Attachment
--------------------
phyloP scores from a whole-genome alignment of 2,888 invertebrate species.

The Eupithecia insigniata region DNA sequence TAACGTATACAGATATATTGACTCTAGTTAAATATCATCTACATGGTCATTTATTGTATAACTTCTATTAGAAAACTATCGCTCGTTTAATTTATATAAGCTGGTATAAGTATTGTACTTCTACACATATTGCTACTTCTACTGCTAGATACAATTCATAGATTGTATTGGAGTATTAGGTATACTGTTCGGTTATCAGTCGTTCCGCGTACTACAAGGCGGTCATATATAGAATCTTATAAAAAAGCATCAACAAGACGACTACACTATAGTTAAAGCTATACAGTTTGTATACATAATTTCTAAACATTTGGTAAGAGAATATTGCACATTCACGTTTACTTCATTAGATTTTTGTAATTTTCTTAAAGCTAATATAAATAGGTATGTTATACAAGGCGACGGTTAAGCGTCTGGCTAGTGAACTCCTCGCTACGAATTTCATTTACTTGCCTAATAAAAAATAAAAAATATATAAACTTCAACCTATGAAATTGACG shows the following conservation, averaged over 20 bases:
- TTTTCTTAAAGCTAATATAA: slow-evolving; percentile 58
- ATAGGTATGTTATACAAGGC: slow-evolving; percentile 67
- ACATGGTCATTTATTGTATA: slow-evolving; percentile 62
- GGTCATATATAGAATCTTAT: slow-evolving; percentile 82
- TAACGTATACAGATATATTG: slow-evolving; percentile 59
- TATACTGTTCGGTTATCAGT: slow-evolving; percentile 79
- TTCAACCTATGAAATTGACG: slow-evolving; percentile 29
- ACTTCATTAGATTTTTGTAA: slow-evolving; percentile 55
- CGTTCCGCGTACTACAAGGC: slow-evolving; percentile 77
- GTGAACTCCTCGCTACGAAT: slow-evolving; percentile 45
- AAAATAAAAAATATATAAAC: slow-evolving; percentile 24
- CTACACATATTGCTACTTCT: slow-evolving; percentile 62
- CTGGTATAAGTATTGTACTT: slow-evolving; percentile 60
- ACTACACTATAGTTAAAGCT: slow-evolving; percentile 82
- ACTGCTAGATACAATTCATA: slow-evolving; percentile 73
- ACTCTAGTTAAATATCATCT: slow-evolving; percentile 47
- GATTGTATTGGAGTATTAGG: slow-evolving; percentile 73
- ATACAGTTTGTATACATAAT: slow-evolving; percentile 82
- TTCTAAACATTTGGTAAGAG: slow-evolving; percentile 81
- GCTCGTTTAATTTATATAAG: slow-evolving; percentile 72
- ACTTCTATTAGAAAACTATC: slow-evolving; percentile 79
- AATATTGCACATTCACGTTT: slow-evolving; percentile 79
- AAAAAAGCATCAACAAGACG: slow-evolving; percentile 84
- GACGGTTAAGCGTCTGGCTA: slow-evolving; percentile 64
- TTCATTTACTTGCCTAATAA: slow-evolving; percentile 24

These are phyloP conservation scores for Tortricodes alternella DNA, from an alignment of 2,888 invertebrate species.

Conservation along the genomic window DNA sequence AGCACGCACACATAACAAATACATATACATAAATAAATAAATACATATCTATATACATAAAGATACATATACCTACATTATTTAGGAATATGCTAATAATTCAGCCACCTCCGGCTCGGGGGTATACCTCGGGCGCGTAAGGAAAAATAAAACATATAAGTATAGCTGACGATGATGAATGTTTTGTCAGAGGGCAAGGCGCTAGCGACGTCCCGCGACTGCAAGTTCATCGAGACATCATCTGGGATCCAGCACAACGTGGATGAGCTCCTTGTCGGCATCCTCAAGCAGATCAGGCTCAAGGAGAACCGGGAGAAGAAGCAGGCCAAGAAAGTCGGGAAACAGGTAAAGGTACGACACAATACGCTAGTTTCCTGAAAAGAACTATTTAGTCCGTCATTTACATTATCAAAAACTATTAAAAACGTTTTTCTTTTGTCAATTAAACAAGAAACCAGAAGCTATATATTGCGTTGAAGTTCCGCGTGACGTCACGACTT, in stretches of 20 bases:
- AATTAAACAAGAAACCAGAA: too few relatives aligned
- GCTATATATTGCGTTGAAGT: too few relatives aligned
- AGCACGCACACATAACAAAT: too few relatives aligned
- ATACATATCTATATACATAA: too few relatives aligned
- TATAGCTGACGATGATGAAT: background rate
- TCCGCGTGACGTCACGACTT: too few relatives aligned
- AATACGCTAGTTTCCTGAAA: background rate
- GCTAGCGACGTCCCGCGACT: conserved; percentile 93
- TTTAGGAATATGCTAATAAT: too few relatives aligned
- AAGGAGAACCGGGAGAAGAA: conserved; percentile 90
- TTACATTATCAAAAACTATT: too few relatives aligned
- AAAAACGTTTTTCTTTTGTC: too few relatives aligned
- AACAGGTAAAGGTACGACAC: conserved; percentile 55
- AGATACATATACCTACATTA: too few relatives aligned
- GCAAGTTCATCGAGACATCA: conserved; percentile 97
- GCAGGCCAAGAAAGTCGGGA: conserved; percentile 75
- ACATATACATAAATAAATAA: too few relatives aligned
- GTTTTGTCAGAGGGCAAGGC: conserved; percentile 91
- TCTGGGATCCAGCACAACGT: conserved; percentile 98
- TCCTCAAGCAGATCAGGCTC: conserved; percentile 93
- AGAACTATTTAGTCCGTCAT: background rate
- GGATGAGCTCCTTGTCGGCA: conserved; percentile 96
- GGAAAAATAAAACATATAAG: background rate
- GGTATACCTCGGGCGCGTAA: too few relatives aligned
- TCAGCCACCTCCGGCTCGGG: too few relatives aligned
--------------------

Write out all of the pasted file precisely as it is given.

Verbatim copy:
phyloP scores from a whole-genome alignment of 2,888 invertebrate species.

The Eupithecia insigniata region DNA sequence TAACGTATACAGATATATTGACTCTAGTTAAATATCATCTACATGGTCATTTATTGTATAACTTCTATTAGAAAACTATCGCTCGTTTAATTTATATAAGCTGGTATAAGTATTGTACTTCTACACATATTGCTACTTCTACTGCTAGATACAATTCATAGATTGTATTGGAGTATTAGGTATACTGTTCGGTTATCAGTCGTTCCGCGTACTACAAGGCGGTCATATATAGAATCTTATAAAAAAGCATCAACAAGACGACTACACTATAGTTAAAGCTATACAGTTTGTATACATAATTTCTAAACATTTGGTAAGAGAATATTGCACATTCACGTTTACTTCATTAGATTTTTGTAATTTTCTTAAAGCTAATATAAATAGGTATGTTATACAAGGCGACGGTTAAGCGTCTGGCTAGTGAACTCCTCGCTACGAATTTCATTTACTTGCCTAATAAAAAATAAAAAATATATAAACTTCAACCTATGAAATTGACG shows the following conservation, averaged over 20 bases:
- TTTTCTTAAAGCTAATATAA: slow-evolving; percentile 58
- ATAGGTATGTTATACAAGGC: slow-evolving; percentile 67
- ACATGGTCATTTATTGTATA: slow-evolving; percentile 62
- GGTCATATATAGAATCTTAT: slow-evolving; percentile 82
- TAACGTATACAGATATATTG: slow-evolving; percentile 59
- TATACTGTTCGGTTATCAGT: slow-evolving; percentile 79
- TTCAACCTATGAAATTGACG: slow-evolving; percentile 29
- ACTTCATTAGATTTTTGTAA: slow-evolving; percentile 55
- CGTTCCGCGTACTACAAGGC: slow-evolving; percentile 77
- GTGAACTCCTCGCTACGAAT: slow-evolving; percentile 45
- AAAATAAAAAATATATAAAC: slow-evolving; percentile 24
- CTACACATATTGCTACTTCT: slow-evolving; percentile 62
- CTGGTATAAGTATTGTACTT: slow-evolving; percentile 60
- ACTACACTATAGTTAAAGCT: slow-evolving; percentile 82
- ACTGCTAGATACAATTCATA: slow-evolving; percentile 73
- ACTCTAGTTAAATATCATCT: slow-evolving; percentile 47
- GATTGTATTGGAGTATTAGG: slow-evolving; percentile 73
- ATACAGTTTGTATACATAAT: slow-evolving; percentile 82
- TTCTAAACATTTGGTAAGAG: slow-evolving; percentile 81
- GCTCGTTTAATTTATATAAG: slow-evolving; percentile 72
- ACTTCTATTAGAAAACTATC: slow-evolving; percentile 79
- AATATTGCACATTCACGTTT: slow-evolving; percentile 79
- AAAAAAGCATCAACAAGACG: slow-evolving; percentile 84
- GACGGTTAAGCGTCTGGCTA: slow-evolving; percentile 64
- TTCATTTACTTGCCTAATAA: slow-evolving; percentile 24

These are phyloP conservation scores for Tortricodes alternella DNA, from an alignment of 2,888 invertebrate species.

Conservation along the genomic window DNA sequence AGCACGCACACATAACAAATACATATACATAAATAAATAAATACATATCTATATACATAAAGATACATATACCTACATTATTTAGGAATATGCTAATAATTCAGCCACCTCCGGCTCGGGGGTATACCTCGGGCGCGTAAGGAAAAATAAAACATATAAGTATAGCTGACGATGATGAATGTTTTGTCAGAGGGCAAGGCGCTAGCGACGTCCCGCGACTGCAAGTTCATCGAGACATCATCTGGGATCCAGCACAACGTGGATGAGCTCCTTGTCGGCATCCTCAAGCAGATCAGGCTCAAGGAGAACCGGGAGAAGAAGCAGGCCAAGAAAGTCGGGAAACAGGTAAAGGTACGACACAATACGCTAGTTTCCTGAAAAGAACTATTTAGTCCGTCATTTACATTATCAAAAACTATTAAAAACGTTTTTCTTTTGTCAATTAAACAAGAAACCAGAAGCTATATATTGCGTTGAAGTTCCGCGTGACGTCACGACTT, in stretches of 20 bases:
- AATTAAACAAGAAACCAGAA: too few relatives aligned
- GCTATATATTGCGTTGAAGT: too few relatives aligned
- AGCACGCACACATAACAAAT: too few relatives aligned
- ATACATATCTATATACATAA: too few relatives aligned
- TATAGCTGACGATGATGAAT: background rate
- TCCGCGTGACGTCACGACTT: too few relatives aligned
- AATACGCTAGTTTCCTGAAA: background rate
- GCTAGCGACGTCCCGCGACT: conserved; percentile 93
- TTTAGGAATATGCTAATAAT: too few relatives aligned
- AAGGAGAACCGGGAGAAGAA: conserved; percentile 90
- TTACATTATCAAAAACTATT: too few relatives aligned
- AAAAACGTTTTTCTTTTGTC: too few relatives aligned
- AACAGGTAAAGGTACGACAC: conserved; percentile 55
- AGATACATATACCTACATTA: too few relatives aligned
- GCAAGTTCATCGAGACATCA: conserved; percentile 97
- GCAGGCCAAGAAAGTCGGGA: conserved; percentile 75
- ACATATACATAAATAAATAA: too few relatives aligned
- GTTTTGTCAGAGGGCAAGGC: conserved; percentile 91
- TCTGGGATCCAGCACAACGT: conserved; percentile 98
- TCCTCAAGCAGATCAGGCTC: conserved; percentile 93
- AGAACTATTTAGTCCGTCAT: background rate
- GGATGAGCTCCTTGTCGGCA: conserved; percentile 96
- GGAAAAATAAAACATATAAG: background rate
- GGTATACCTCGGGCGCGTAA: too few relatives aligned
- TCAGCCACCTCCGGCTCGGG: too few relatives aligned